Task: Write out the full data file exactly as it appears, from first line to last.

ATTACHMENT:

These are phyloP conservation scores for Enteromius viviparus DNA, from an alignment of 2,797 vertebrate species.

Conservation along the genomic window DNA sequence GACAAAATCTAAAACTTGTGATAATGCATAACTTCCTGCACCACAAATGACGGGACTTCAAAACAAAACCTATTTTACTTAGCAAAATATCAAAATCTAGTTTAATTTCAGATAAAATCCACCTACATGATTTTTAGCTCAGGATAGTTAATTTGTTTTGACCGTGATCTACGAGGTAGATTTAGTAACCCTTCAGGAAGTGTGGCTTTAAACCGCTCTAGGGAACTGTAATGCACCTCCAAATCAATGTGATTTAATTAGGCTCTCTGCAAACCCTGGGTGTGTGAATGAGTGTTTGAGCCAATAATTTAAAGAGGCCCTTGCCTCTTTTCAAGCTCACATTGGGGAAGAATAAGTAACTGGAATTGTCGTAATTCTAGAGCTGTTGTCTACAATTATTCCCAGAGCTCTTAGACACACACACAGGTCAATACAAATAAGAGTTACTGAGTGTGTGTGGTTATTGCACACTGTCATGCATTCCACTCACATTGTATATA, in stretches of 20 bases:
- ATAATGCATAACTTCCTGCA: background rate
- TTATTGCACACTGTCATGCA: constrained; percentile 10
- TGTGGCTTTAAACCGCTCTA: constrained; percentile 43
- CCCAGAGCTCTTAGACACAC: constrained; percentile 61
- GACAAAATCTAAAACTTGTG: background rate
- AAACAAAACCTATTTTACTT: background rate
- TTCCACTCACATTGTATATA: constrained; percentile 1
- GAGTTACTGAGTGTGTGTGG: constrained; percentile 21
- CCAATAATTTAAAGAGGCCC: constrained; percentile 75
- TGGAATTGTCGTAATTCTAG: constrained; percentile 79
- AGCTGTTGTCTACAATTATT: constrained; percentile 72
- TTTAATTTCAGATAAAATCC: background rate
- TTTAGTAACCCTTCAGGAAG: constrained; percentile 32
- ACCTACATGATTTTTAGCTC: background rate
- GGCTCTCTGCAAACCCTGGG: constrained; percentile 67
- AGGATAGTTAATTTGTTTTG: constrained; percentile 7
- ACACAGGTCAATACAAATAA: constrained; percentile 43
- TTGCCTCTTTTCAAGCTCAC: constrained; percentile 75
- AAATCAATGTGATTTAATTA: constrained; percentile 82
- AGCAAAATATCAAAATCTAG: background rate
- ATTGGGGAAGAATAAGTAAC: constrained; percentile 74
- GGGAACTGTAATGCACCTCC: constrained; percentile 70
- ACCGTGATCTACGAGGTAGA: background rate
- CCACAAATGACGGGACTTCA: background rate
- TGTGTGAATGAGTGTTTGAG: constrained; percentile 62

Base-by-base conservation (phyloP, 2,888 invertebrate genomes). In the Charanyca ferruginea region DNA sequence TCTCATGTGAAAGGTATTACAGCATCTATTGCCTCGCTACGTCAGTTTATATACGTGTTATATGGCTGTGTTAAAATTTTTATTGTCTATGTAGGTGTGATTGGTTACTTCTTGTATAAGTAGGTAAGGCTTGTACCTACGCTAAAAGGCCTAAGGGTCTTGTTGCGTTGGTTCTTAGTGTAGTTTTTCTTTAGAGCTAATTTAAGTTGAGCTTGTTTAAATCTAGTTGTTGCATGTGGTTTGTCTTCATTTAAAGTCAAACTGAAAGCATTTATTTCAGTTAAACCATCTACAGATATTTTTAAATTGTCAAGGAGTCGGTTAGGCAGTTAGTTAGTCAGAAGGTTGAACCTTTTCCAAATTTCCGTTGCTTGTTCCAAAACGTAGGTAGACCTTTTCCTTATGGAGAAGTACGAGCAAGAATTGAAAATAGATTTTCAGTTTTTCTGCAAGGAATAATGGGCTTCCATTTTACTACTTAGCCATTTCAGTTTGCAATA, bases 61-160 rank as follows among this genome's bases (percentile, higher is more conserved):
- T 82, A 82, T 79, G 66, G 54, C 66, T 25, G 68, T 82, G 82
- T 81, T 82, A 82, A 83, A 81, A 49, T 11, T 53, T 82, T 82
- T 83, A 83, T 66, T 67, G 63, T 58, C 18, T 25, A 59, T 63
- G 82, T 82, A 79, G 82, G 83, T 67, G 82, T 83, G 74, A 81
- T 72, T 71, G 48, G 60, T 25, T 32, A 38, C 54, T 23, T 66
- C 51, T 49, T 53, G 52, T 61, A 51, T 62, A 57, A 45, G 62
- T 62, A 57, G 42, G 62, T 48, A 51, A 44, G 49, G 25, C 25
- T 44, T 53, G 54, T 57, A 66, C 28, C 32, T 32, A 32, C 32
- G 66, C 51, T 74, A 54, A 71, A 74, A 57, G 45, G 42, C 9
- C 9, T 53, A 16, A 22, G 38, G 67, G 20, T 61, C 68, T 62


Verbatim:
These are phyloP conservation scores for Enteromius viviparus DNA, from an alignment of 2,797 vertebrate species.

Conservation along the genomic window DNA sequence GACAAAATCTAAAACTTGTGATAATGCATAACTTCCTGCACCACAAATGACGGGACTTCAAAACAAAACCTATTTTACTTAGCAAAATATCAAAATCTAGTTTAATTTCAGATAAAATCCACCTACATGATTTTTAGCTCAGGATAGTTAATTTGTTTTGACCGTGATCTACGAGGTAGATTTAGTAACCCTTCAGGAAGTGTGGCTTTAAACCGCTCTAGGGAACTGTAATGCACCTCCAAATCAATGTGATTTAATTAGGCTCTCTGCAAACCCTGGGTGTGTGAATGAGTGTTTGAGCCAATAATTTAAAGAGGCCCTTGCCTCTTTTCAAGCTCACATTGGGGAAGAATAAGTAACTGGAATTGTCGTAATTCTAGAGCTGTTGTCTACAATTATTCCCAGAGCTCTTAGACACACACACAGGTCAATACAAATAAGAGTTACTGAGTGTGTGTGGTTATTGCACACTGTCATGCATTCCACTCACATTGTATATA, in stretches of 20 bases:
- ATAATGCATAACTTCCTGCA: background rate
- TTATTGCACACTGTCATGCA: constrained; percentile 10
- TGTGGCTTTAAACCGCTCTA: constrained; percentile 43
- CCCAGAGCTCTTAGACACAC: constrained; percentile 61
- GACAAAATCTAAAACTTGTG: background rate
- AAACAAAACCTATTTTACTT: background rate
- TTCCACTCACATTGTATATA: constrained; percentile 1
- GAGTTACTGAGTGTGTGTGG: constrained; percentile 21
- CCAATAATTTAAAGAGGCCC: constrained; percentile 75
- TGGAATTGTCGTAATTCTAG: constrained; percentile 79
- AGCTGTTGTCTACAATTATT: constrained; percentile 72
- TTTAATTTCAGATAAAATCC: background rate
- TTTAGTAACCCTTCAGGAAG: constrained; percentile 32
- ACCTACATGATTTTTAGCTC: background rate
- GGCTCTCTGCAAACCCTGGG: constrained; percentile 67
- AGGATAGTTAATTTGTTTTG: constrained; percentile 7
- ACACAGGTCAATACAAATAA: constrained; percentile 43
- TTGCCTCTTTTCAAGCTCAC: constrained; percentile 75
- AAATCAATGTGATTTAATTA: constrained; percentile 82
- AGCAAAATATCAAAATCTAG: background rate
- ATTGGGGAAGAATAAGTAAC: constrained; percentile 74
- GGGAACTGTAATGCACCTCC: constrained; percentile 70
- ACCGTGATCTACGAGGTAGA: background rate
- CCACAAATGACGGGACTTCA: background rate
- TGTGTGAATGAGTGTTTGAG: constrained; percentile 62

Base-by-base conservation (phyloP, 2,888 invertebrate genomes). In the Charanyca ferruginea region DNA sequence TCTCATGTGAAAGGTATTACAGCATCTATTGCCTCGCTACGTCAGTTTATATACGTGTTATATGGCTGTGTTAAAATTTTTATTGTCTATGTAGGTGTGATTGGTTACTTCTTGTATAAGTAGGTAAGGCTTGTACCTACGCTAAAAGGCCTAAGGGTCTTGTTGCGTTGGTTCTTAGTGTAGTTTTTCTTTAGAGCTAATTTAAGTTGAGCTTGTTTAAATCTAGTTGTTGCATGTGGTTTGTCTTCATTTAAAGTCAAACTGAAAGCATTTATTTCAGTTAAACCATCTACAGATATTTTTAAATTGTCAAGGAGTCGGTTAGGCAGTTAGTTAGTCAGAAGGTTGAACCTTTTCCAAATTTCCGTTGCTTGTTCCAAAACGTAGGTAGACCTTTTCCTTATGGAGAAGTACGAGCAAGAATTGAAAATAGATTTTCAGTTTTTCTGCAAGGAATAATGGGCTTCCATTTTACTACTTAGCCATTTCAGTTTGCAATA, bases 61-160 rank as follows among this genome's bases (percentile, higher is more conserved):
- T 82, A 82, T 79, G 66, G 54, C 66, T 25, G 68, T 82, G 82
- T 81, T 82, A 82, A 83, A 81, A 49, T 11, T 53, T 82, T 82
- T 83, A 83, T 66, T 67, G 63, T 58, C 18, T 25, A 59, T 63
- G 82, T 82, A 79, G 82, G 83, T 67, G 82, T 83, G 74, A 81
- T 72, T 71, G 48, G 60, T 25, T 32, A 38, C 54, T 23, T 66
- C 51, T 49, T 53, G 52, T 61, A 51, T 62, A 57, A 45, G 62
- T 62, A 57, G 42, G 62, T 48, A 51, A 44, G 49, G 25, C 25
- T 44, T 53, G 54, T 57, A 66, C 28, C 32, T 32, A 32, C 32
- G 66, C 51, T 74, A 54, A 71, A 74, A 57, G 45, G 42, C 9
- C 9, T 53, A 16, A 22, G 38, G 67, G 20, T 61, C 68, T 62